Waterfalls in France
France Waterfalls are probably as underappreciated as they get. You’d figure that in a country as well visited as France that les cascades (French word for waterfalls) would get a little more love. Julie and I couldn’t count the number of times we’ve encountered quizzical or even shocked expressions when told we were spending at least three weeks in the country on a single trip. Couple that with the lack of literature and attention waterfalls seem to get both within the country and outside, and there were plenty of opportunities to let France surprise us while making our own experiences unique and memorable.
Nonetheless, how can it be that a country visited annually by 76 million overseas tourists and is world famous for Paris and other things like: Le Tour Eiffel (The Eiffel Tower), French food and wine, Provence, the French Open, the Tour de France, and more; that its Nature let alone waterfalls can be so easily overlooked?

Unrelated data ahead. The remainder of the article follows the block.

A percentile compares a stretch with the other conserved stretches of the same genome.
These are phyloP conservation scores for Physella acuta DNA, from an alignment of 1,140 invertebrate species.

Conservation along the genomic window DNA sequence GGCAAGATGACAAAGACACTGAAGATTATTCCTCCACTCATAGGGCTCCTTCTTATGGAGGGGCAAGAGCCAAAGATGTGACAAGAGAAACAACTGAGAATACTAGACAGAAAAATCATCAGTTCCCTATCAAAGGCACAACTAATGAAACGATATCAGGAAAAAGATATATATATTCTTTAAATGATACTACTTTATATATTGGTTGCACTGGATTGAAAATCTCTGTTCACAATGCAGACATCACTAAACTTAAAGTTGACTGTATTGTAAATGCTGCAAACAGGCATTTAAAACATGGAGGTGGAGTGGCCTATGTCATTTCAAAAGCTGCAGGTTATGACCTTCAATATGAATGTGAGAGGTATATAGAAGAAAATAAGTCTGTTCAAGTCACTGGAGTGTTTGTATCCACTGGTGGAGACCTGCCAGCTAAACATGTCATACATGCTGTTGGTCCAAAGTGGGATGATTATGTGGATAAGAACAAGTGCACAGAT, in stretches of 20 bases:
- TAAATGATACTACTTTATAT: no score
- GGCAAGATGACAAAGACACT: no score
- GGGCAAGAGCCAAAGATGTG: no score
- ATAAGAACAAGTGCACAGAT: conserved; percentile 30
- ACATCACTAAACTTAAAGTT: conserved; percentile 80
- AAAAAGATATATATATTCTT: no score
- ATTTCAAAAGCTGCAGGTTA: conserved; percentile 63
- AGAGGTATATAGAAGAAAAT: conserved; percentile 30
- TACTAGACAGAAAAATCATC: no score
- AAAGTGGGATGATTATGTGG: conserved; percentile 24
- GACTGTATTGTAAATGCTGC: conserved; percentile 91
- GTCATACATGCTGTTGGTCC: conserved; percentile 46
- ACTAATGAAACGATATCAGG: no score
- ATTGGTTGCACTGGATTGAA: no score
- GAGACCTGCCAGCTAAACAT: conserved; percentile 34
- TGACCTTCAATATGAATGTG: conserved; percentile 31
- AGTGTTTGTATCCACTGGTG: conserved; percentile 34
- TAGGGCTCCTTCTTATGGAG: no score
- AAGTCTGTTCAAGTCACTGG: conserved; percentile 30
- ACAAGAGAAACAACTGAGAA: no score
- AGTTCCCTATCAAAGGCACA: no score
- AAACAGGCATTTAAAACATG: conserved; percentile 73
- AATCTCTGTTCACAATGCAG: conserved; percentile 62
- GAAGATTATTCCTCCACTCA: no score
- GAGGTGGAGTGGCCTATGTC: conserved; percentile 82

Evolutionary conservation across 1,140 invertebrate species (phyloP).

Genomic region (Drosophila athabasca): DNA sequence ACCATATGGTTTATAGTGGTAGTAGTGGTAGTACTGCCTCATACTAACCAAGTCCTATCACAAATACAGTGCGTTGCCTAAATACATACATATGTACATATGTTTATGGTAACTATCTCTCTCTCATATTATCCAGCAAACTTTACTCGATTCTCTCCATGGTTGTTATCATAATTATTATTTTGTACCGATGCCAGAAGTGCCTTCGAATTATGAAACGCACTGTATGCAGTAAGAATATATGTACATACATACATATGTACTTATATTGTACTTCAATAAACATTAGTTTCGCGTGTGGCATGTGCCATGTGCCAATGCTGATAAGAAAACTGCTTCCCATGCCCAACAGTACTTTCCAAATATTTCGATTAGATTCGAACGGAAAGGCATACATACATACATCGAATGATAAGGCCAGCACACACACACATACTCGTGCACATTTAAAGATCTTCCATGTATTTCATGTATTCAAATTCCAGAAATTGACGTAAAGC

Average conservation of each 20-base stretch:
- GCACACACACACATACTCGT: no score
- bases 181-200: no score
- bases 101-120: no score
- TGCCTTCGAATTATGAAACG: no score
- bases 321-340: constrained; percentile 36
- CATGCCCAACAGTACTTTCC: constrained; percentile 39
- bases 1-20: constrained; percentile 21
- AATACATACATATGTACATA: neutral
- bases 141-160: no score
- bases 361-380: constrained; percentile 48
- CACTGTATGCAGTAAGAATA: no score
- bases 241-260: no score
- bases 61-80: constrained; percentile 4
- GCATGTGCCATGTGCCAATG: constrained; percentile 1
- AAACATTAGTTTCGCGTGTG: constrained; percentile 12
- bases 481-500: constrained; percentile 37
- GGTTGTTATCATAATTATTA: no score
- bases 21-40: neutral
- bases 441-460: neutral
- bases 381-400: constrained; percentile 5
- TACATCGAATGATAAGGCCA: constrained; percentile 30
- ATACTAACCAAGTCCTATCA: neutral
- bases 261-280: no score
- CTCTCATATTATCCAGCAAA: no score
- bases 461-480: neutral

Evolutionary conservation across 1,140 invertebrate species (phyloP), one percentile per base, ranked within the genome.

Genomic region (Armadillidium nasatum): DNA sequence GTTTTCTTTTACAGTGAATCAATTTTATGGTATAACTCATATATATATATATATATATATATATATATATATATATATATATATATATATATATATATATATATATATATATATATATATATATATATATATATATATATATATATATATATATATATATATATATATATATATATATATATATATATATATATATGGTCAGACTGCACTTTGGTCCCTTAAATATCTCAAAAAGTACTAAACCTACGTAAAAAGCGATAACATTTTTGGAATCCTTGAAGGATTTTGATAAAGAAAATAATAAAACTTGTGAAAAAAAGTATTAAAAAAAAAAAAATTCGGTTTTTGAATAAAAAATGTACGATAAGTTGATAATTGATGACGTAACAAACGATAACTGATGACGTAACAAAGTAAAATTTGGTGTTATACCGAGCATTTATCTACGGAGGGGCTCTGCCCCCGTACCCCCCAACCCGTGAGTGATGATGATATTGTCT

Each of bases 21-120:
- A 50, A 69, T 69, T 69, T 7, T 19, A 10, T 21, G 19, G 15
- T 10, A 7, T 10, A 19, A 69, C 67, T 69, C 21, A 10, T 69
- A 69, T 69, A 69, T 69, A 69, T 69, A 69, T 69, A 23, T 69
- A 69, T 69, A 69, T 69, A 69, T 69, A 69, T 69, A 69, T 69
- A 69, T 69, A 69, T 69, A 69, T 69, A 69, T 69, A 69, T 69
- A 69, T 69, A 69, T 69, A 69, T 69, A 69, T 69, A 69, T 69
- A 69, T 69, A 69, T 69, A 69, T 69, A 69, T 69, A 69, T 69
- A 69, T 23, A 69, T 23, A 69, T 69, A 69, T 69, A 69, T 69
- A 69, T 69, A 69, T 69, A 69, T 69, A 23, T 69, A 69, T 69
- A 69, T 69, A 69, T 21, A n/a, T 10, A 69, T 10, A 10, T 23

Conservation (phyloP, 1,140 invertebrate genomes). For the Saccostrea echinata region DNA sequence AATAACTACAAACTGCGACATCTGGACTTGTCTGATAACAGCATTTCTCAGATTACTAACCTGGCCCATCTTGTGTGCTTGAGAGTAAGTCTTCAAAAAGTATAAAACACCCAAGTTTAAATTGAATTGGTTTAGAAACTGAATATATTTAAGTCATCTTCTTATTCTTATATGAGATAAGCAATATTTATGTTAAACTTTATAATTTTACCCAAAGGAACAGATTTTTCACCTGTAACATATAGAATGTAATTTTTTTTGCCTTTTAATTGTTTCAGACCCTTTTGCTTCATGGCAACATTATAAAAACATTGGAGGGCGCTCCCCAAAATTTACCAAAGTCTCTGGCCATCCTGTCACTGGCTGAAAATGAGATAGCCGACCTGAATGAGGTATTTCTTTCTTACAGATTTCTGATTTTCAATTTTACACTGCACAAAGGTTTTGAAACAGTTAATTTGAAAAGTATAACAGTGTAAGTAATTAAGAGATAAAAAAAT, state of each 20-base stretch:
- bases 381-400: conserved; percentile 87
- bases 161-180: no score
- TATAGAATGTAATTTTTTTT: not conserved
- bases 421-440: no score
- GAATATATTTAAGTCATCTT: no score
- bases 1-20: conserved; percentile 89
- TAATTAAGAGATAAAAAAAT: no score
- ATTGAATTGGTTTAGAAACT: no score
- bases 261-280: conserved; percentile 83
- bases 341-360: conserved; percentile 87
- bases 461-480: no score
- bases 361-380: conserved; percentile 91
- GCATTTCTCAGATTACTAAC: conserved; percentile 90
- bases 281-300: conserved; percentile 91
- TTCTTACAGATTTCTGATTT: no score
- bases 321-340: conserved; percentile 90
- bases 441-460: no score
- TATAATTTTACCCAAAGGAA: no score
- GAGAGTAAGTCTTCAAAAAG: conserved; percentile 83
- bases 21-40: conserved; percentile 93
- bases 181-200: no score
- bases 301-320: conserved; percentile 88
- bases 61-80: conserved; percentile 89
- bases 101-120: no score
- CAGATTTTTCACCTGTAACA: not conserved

Indeed, waterfalling in the country forces you to look beyond the stereotypes and immerse yourself in the true beauty and diversity that is la France (as it did for us).
Our travels here have taken us to the source of the Dordogne (a river you may have heard of as the one that goes by Bordeaux), the Alps (including France’s own version of Venice in Old Annecy as well as its Swiss and Italian frontiers), the Pyrenees (including the Cirque du Gavarnie as well as its Spanish frontiers), and even the Mediterranean regions of Provence and the Cote d’Azur (French Riviera). In addition to these regions, we have also visited charming medieval villages, abbeys, and chateaux(castles) throughout the land (e.g. Mont-Saint-Michel, Carcassonne, Eze, Yvoire, etc. just to name a few).
Some of les cascades that we were able to come face-to-face with were spread out through much of the country.
Among the waterfalling highlights include the La Grande Cascade du Mt Dore in the heart of the country, the many drops comprising the Herisson Waterfalls, and the country’s most dramatic waterfalls of the Pyrenees such as Gavarnie Falls as well as Cascade d’Ars.
Finally, a local once told us that to truly learn the language and experience the country, you need full immersion. We think we’ve made a concerted attempt to do just that through waterfalling. And by browsing through these pages, perhaps you too might find yourself motivated to fully immerse yourself dans le pays (in the country).